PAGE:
It is worth noting that the scope of the work undertaken has changed between the 2010/11 year and the 2015/16 year, and so the figures cannot be used to make a direct comparison between the years. For example, during that time significant progress has been made on developing and implementing a new planning framework within both the water management and air quality areas. This has led to new work programmes and initiatives within the communications function to support these changes.

In addition, it is worth noting that the 2010/11 financial year was an unusual one because of the Canterbury earthquakes. We had the Darfield earthquake in Sept 2010 which took most the communications team out for 2-3 weeks doing public information management (PIM) duties in Civil Defence. Then the Christchurch earthquake occurred in Feb 2011. Business as usual took a back seat during this period. It was not until April/May that most staff reconnected with Environment Canterbury work programmes, and started to pick up work interrupted by civil defence duties.

30 March 2017 - Request for information on government funding of product stewardship schemes in New Zealand
1088C - We received a request for information government funding of product stewardship schemes in New Zealand.  
Environment Canterbury does not directly fund any product stewardship schemes. We do however provide relevant services, investigations and officer time associated with product stewardship.
The following activities relate to product stewardship:
Canterbury Waste Joint Committee – contributing member 2008-2010, Environment Canterbury provided 25% funding of the committee’s contestable fund, of which an estimated 20% related to product stewardship investigations, pilot programmes and services. Average annual contribution: $20,000-30,000.
  • Type of funding: direct (contestable fund – ongoing contribution)
  • Total contribution to Product Stewardship investigations: $20,000
  • Total contribution to implementation/ ongoing support – Nil
  • Total waste – N/A
Agrecovery – agrichemical funding for legacy and brand specific chemicals not included in the voluntary product stewardship scheme.
  • Type of funding: direct (collection and disposal costs)
  • Total contribution to Product Stewardship investigations – Nil
  • Total contribution to implementation/ ongoing support: $130,000 (2011-16)
  • Total waste: 9,363kg Agricultural chemicals - 984 containers (estimate)
Advocacy/officer time – While Environment Canterbury does not directly deliver, coordinate or otherwise fund product stewardship schemes it is estimated that approximately 100hrs/year ($120/hr) are dedicated to advocacy around product stewardship related activity. This includes participation in the Canterbury Waste Joint Committee above.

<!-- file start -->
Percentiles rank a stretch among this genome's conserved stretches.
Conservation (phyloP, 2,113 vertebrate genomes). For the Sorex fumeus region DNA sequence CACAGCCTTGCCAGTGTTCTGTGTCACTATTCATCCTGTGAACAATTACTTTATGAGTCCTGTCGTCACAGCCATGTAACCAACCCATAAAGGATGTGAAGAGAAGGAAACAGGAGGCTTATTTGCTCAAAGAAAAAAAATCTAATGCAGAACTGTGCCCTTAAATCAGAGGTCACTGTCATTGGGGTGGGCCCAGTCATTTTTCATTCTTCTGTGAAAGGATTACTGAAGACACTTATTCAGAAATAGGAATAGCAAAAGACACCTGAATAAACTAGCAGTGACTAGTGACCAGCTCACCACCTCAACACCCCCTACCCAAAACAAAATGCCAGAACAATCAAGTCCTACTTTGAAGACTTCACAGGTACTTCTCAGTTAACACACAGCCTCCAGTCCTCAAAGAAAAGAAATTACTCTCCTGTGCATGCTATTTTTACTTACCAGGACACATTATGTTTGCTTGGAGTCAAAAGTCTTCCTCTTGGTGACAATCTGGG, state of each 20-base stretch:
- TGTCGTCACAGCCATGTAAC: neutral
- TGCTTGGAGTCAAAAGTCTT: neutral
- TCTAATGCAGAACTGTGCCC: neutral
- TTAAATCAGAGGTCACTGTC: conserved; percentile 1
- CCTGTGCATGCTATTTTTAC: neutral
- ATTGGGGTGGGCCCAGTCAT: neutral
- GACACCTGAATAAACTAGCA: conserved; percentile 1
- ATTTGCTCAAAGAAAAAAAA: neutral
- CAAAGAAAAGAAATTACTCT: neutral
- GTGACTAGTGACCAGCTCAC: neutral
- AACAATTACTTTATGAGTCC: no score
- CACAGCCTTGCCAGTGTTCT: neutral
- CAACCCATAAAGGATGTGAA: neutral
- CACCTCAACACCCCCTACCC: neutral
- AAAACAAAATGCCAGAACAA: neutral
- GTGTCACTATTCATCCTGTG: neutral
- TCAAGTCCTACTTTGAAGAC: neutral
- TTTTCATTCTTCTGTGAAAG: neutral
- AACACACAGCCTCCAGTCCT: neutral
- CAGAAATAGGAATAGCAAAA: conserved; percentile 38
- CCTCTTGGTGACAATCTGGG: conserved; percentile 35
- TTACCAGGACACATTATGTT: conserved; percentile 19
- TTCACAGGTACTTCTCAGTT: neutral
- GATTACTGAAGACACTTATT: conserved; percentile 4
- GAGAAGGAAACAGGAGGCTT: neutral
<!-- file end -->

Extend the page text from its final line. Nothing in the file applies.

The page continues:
• Type of funding: labour – advocacy (salary and overheads)
  • Total contribution to investigation/implementation/ongoing support: $96,000 (2008-16)
22 December 2016 - Request from media for information about how much money Environment Canterbury spent on advertising in the last financial year
1066C - Media request for information about how much money Environment Canterbury spent on advertising in the last financial year.

1. Total cost of advertising spend for the last financial year

The total advertising spend for the organisation for last financial year (01/07/2015 - 30/06/2016) is $813,050. This figure includes the cost of creating the advertisement graphic and publishing them.
A significant amount of our advertising is due to our obligations under the Local Government Act to give public notice of bylaws, public meetings, tenders, etc in local newspapers. The other significant contribution to our advertising costs revolves around engaging the community with council activities such as Canterbury Water Management Strategy, Air Quality initiatives, and Public Transport campaigns.
The remainder of the advertising falls under recruitment costs, signage (for example: birds nesting in this area / fire danger), Yellow pages, and various other collateral items such as brochures or information sheets.

2. How much of that spend was used for: You Tube, Google, and Facebook

Environment Canterbury has only invested in Facebook advertising which equalled to $531.81 in the last financial year. This consisted of ‘boosting’ Facebook posts which allows a larger amount of our audience to view that post. No money was spent on You Tube or Google advertising.
13 December 2016 - Request from MP Sue Moroney for public passenger transport costs since 2008/09
1049C - Public transport information was requested as follows:

1. Public passenger transport costs since 2008/2009 including the most recent financial year with totals, broken down by amount covered by users, ratepayers and the New Zealand Transport Agency

2. What were the levels of demand for public passenger transport for each of the financial years to date since 2008/2009